Living with the Microsoft Lumia 950 XL


We've spent a week with the Microsoft Lumia 950 XL, and this is what we loved…
Living with the Microsoft Lumia 950 XL

The big Microsoft experience

The Microsoft Lumia 950 XL, as suggested in the name, is an extra large smartphone. It’s fronted by a 5.7-inch Quad HD display, which is not only great res, but also one of the brightest and most powerful I’ve ever seen.

The handset has a detachable plastic back, which reveals a removable battery. This offers a real perk for those who might find themselves away from the plug socket for a few days, as a new and fully charged battery can easily be inserted in place of the one that’s running low.

I haven’t had to do this during my week with the phone, as the battery life is very good, but it’s a great option that a lot of phones don’t offer.

Under the battery is the SIM card tray and space for a microSD card. Microsoft say you can use an SD card of up 200GB capacity (on top of the adequate 32GB phone storage), but a memory card that big comes at a big cost. Top tip - before you go splashing out, you should check out OneDrive’s cloud storage, which gives you an additional 15GB for free.

Windows 10

Of course, the biggest news about the new Lumia range is that they all run on Windows 10. The brand new operating system is finally on Microsoft smartphones, and it’s by far the best yet.

One of my favourite updates, which might sound a little dull in the grander scheme of things, is the settings menu. I used to find Windows 8’s version to be cluttered and confusing, whereas now, it’s a lot more clean-cut. I can actually find the things I need.

The Action Centre has also seen a refresh (accessible by swiping down from the top of the screen), now holding messages and emails a lot like Android and iOS. They can be dismissed with a quick swipe to the left or right and launched by individually selecting.

Finally Cortana, my old mate and Microsoft’s virtual assistant, is still on board, but now better than ever. For one, she’s always listening, so even if the phone’s locked and you say “Hey, Cortana” she’ll be there in a flash. It’s a lazy function, but one I’ve found myself using to launch music when the phone and my Bluetooth speaker is out of arm’s reach.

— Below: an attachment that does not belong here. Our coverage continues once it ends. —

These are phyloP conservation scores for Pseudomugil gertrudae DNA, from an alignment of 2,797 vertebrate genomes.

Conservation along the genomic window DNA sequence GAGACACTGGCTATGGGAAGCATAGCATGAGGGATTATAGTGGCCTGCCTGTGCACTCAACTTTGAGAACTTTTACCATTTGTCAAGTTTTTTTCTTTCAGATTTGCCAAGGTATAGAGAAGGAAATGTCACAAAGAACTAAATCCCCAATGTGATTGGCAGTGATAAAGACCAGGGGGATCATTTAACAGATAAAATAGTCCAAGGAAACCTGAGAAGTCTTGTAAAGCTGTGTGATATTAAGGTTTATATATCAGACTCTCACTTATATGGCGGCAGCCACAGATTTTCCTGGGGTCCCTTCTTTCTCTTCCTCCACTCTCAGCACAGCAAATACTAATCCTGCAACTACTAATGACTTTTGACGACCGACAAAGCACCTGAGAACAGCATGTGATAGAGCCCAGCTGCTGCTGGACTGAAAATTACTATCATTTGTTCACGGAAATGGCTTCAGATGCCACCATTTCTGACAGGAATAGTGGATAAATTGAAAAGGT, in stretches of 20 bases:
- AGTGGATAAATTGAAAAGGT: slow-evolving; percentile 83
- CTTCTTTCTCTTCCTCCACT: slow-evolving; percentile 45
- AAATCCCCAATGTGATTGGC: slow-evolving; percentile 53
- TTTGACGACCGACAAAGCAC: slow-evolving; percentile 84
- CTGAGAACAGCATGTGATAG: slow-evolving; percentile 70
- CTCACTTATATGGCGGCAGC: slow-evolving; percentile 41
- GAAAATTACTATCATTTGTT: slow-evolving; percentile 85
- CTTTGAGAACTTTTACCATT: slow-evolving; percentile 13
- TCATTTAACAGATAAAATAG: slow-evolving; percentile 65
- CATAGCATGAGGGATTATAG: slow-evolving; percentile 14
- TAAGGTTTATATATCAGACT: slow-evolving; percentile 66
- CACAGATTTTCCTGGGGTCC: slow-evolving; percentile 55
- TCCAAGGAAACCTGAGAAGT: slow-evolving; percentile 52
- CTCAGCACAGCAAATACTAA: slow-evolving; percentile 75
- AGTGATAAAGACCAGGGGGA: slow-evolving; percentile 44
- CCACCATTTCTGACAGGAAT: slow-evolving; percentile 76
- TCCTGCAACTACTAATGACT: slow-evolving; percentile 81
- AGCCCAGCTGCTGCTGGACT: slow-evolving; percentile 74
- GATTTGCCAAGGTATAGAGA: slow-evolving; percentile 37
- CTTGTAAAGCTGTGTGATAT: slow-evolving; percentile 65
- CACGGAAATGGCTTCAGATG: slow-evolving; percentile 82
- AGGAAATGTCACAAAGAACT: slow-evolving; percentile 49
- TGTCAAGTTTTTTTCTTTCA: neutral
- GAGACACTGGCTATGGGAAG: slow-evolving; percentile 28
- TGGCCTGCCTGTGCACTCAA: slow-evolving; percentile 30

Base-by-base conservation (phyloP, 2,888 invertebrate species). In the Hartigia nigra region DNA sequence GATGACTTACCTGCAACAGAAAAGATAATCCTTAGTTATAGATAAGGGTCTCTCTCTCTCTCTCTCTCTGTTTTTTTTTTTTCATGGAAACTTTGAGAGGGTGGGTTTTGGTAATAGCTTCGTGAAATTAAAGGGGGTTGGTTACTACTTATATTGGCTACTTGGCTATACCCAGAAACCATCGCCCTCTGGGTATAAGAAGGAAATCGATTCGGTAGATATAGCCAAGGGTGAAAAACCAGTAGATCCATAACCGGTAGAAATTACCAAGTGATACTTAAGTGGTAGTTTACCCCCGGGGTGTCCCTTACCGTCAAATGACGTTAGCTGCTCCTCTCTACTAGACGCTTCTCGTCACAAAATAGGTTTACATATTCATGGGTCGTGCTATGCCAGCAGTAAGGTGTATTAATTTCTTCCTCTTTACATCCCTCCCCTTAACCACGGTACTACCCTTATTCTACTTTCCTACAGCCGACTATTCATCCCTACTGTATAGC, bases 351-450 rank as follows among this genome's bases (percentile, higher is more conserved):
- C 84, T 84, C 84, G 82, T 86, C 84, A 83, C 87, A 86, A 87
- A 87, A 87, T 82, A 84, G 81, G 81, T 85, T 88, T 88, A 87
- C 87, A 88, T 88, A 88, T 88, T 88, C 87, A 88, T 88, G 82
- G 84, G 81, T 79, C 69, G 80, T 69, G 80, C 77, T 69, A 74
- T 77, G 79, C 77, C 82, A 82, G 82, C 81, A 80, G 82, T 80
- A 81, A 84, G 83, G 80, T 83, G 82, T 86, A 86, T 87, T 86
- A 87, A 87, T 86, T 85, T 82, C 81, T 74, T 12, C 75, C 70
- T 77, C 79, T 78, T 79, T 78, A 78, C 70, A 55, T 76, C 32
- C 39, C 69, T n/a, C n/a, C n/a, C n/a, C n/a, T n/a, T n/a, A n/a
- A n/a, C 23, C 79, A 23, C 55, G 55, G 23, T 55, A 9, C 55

The next thing I tried out was Continuum – a cool new Windows 10 function. I’d heard some good things about it but to be honest, I needed it explaining a few times.

Basically, Continuum transforms your mobile into a full-scale desktop computer, by using something called a Display Dock (pictured right). It’s not difficult to set up - I plugged my phone into the Display Dock, then into the HDMI port, and I was up and running. My TV was now a PC.

One of the smart things about Continuum is that it automatically scales apps up. So with Word, for example, I got the full-sized version on my TV screen rather than a stripped down mobile version.

You can also keep using your phone for other things while Continuum’s running. If you get a phone call or an email, it won’t automatically show up on the big screen.

It’s all pretty clever stuff, and I was really impressed with it. I don’t have a PC, so I could see myself using Continuum a lot for presentations and the like at work.

High-quality camera

The Lumia 950 XL’s 20MP PureView camera is one of my favourite features. The photo quality is really sharp, it gives you full manual control, and there’s a triple-LED flash to make sure photos are bright and colourful.

I’ve tried the camera out in a few different scenarios, but the big question mark for me hovered over evening photography. A flash is great indoors, but outdoors, there’s only so far the small LED bulbs can reach.

Close up it looks great, illuminating people and objects really well. And in longer-range shots, I was pleasantly surprised too. The optical image stabilisation goes a long way to steady the shots, meaning that lights don’t blur as much as they would without.

For those of you out there who have more of an idea about photography than just ‘point and shoot’, you can manipulate all of the 950 XL’s manual photography options, including white balance, shutter speed, ISO, and exposure. If you’ve ever used a DLSR this will be a big plus, but it’s not the hardest thing in the world to figure out as all the settings are applied to the screen in real time, so you can see what you’re changing.

Top security

Finally, let’s talk about Microsoft’s next level security. Loads of smartphone manufacturers have jumped on the fingerprint sensor bandwagon, but not Microsoft. It’s gone straight past the fad and onto something even more secure – iris scanning.

I was a little dubious about this - it sounds too futuristic. But, to my surprise it works – and is very efficient. I wear glasses sometimes, and it asked me to take them off when scanning my eyes the first time round. But even after replacing them, it hasn’t failed to recognise me.

You have to get quite close to the screen for it to see you, but this will only get better with time.

All in all, my week with the Microsoft Lumia 950 XL (order yours here) has been awesome. It is pretty big, but I’ve got pretty big hands. Of course, if you want the same great Windows 10 experience in a smaller size, check out the Lumia 950 here.

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